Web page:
Tammy: Dive 27: In Olav position, scissor legs with one forward and other backward. Also, legs spread to sides with heel clicks. (Is there any significance to scissoring the legs--one forward and one back--compared to spreading the legs?)

Greg: The reason for scissoring is so if you are doing a "spock" your legs won't be in the burble of the lower person.

[A "Spock" is a formation during which one partner performs a hand stand with one hand on the head of the other partner. The top partner is flying head-down and the bottom partner is standing below. If the top partner places two hands on the partner's head, the formation is called a "Double Spock."]

Tammy: Good point! Somehow off in another world, I was thinking that while flying vertically, I thought the burble from the person below would be small enough that it wouldn't matter. But I speculate that this would be more critical if you was trying to spock someone who was standing and wearing a winged suit. On the heel clicks, I remember you telling me on the phone that your goal was to keep the fallrate the same while moving the legs. I speculate that the reason that this works is: Impulse equals the amount of force involved multiplied by the time over which the force was applied where impulse is the resulting change in speed/momentum. So, when you put your legs together for an instant and respread them, the time over which the gravity force can accelerate your fallrate is very limited hence the impulse from your action is not very significant. Although, the last heel click did seem to drop you a little bit.

Tammy: Dive 28: hood dive. I think the purpose of these blindfold dives is to increase awareness for feeling the windflow. Yes, it seems that you quite well feel the windflow in the Olav position especially on the exit. (I've seen many people have problems with awareness of airflow during exit.) You did a quick stand up but it looked like that was more difficult or were you starting to feel some concern for the altitude as I know I don't perform well when I realize that I don't know my altitude or I think I am running out of it. I recall a dive at Quincy when I was freestyling away and then, suddenly, I noticed how big the runways looked and I thought "Oh sh--, I fixing to go low!" Actually, the runways are much bigger than the DZs where I normally jump. Anyway, I tried an eyes closed dive last week in Eloy and while holding the Olav position, I leaned forward and backward looking to feel the change in the angle of attack. I felt my balance change but I didn't feel a change in the angle of attack of the windflow! Extremely, perplexed by this feeling, I did the tilting again but this time I exaggerated it and I did feel the angle of the wind against my body change. Knowing myself, I am extremely sensitive in feeling changes in my balance. But I did find it startling to discover that I could change my leaning slightly in freefall without disturbing the airflow!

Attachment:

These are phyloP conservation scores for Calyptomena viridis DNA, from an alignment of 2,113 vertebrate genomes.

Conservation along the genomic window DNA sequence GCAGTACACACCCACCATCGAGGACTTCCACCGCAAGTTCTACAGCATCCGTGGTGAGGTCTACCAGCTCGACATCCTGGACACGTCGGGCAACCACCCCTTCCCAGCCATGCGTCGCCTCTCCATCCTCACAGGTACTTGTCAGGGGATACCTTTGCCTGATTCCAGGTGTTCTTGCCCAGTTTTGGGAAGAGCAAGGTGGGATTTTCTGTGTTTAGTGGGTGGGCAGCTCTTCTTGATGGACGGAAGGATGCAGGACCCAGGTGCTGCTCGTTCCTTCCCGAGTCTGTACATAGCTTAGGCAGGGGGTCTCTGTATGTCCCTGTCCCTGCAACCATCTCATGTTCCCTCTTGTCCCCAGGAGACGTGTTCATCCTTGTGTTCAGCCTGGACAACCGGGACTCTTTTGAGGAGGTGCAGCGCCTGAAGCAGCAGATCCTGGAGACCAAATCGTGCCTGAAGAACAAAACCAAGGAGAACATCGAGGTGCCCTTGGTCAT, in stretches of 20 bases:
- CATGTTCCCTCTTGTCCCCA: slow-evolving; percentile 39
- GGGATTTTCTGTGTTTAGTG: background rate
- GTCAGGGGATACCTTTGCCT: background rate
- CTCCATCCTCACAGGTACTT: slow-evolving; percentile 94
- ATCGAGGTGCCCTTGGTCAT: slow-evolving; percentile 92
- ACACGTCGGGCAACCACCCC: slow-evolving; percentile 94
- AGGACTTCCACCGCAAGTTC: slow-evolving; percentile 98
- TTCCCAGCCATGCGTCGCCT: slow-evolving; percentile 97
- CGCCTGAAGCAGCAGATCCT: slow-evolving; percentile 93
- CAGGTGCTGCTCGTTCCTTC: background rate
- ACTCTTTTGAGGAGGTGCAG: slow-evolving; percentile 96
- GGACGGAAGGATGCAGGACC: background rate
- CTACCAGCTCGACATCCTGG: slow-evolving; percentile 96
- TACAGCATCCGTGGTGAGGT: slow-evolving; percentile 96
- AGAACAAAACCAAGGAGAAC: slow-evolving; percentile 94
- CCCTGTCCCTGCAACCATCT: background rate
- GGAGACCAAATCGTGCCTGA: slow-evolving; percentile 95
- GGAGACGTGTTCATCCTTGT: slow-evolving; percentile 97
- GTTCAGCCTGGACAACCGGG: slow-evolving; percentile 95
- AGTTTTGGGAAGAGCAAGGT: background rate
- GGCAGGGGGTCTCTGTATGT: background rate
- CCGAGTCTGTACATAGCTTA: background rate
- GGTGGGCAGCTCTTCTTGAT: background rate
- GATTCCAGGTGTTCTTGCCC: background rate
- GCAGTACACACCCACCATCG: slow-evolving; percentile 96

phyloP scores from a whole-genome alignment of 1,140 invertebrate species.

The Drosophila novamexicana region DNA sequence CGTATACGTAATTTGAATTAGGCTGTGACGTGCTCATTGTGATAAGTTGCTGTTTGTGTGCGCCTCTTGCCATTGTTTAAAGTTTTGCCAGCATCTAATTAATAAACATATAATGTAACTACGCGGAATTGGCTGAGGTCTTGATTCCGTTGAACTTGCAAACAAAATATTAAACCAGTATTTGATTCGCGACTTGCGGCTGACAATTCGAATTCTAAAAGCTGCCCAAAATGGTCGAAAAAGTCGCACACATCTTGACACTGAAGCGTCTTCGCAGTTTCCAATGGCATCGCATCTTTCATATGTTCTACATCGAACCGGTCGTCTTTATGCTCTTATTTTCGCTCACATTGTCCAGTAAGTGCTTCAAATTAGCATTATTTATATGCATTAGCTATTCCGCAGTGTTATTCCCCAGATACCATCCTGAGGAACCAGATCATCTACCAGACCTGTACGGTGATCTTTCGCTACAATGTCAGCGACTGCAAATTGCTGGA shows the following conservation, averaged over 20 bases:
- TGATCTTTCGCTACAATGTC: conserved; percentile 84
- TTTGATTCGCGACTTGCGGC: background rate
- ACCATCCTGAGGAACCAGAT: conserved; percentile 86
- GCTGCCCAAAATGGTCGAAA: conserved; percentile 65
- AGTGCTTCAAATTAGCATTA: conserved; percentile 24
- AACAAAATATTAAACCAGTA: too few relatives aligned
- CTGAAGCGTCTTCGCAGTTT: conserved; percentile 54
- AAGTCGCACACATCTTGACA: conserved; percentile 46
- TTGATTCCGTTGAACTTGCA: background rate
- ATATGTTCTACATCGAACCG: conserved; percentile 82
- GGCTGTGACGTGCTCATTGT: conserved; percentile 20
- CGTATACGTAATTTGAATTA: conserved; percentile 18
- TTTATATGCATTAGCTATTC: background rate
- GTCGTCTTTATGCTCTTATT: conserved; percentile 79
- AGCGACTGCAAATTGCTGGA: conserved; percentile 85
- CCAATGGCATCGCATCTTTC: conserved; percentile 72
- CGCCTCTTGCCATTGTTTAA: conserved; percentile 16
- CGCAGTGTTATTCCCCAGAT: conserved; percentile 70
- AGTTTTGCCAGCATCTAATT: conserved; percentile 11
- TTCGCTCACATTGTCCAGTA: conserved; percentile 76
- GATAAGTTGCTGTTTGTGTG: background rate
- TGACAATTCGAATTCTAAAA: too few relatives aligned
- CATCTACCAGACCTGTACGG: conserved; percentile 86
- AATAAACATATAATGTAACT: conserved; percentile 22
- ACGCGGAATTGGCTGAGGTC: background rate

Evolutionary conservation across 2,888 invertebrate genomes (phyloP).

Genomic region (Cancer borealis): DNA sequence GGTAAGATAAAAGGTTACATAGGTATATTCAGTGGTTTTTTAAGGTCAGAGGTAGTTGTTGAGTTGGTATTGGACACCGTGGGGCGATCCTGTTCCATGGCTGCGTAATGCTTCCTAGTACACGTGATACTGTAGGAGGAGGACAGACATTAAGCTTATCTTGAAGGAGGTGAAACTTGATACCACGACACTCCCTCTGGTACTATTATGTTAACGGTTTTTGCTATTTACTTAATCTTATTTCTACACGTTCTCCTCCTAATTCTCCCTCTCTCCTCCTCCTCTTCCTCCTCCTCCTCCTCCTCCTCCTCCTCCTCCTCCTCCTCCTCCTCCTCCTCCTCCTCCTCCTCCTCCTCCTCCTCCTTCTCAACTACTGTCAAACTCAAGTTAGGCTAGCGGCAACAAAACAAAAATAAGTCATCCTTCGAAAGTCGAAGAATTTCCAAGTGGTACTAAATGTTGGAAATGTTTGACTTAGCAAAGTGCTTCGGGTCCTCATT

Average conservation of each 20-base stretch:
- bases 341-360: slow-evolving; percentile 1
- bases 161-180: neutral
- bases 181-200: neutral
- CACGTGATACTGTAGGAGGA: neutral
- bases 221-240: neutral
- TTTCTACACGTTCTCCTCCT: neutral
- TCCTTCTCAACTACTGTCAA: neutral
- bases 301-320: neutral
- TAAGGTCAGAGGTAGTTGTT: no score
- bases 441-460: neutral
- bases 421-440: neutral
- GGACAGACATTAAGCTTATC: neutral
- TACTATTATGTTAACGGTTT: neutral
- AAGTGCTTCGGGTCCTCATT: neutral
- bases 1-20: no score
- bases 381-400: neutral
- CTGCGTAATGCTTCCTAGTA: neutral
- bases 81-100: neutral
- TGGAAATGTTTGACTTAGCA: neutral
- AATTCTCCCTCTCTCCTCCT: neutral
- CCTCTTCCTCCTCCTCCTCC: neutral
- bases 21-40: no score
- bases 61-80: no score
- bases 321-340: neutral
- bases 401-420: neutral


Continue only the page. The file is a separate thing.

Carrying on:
Tammy: Dive 29: Wounded clown [While performing the Olav Position, one arm was held folded against the chest of the body with 3 limbs available to fly with.]

Tammy: I noticed something very interesting about your wounded clown once you got it stable. Get out the video and look at your legs very carefully! With one arm out and the other in, your legs are spread with one pushing out more on the air than the other. The same leg as the tucked arm is pushing out more on the air.

Greg: I noticed this also.

Tammy: Dive 30: several BLs or FLs to stop in either standing or Olav.

Greg: rock n roll

Tammy: On all of these dives, you didn't get to do very many actual relativity control drills did you? Or maybe I have the wrong impression?

Greg: Not really, but whenever I started to move away I would try to get back but most of the time Olav would respond before I could finish.

Tammy: Are you familiar with any of the Skydive University "Basic Body Flight" instructional program? I've been in contact with them sufficiently to know that they are particular about how well a coach can fall straight down and let a student perceive and react to their relative work actions. I think their view is that if the coach moves that can slow a student RWer's learning curve (assuming that a student is doing a drill where he must control some aspect of relativity). The Skydive U. invited Olav to that coaches' class last October in Eloy but he didn't go--he didn't have time.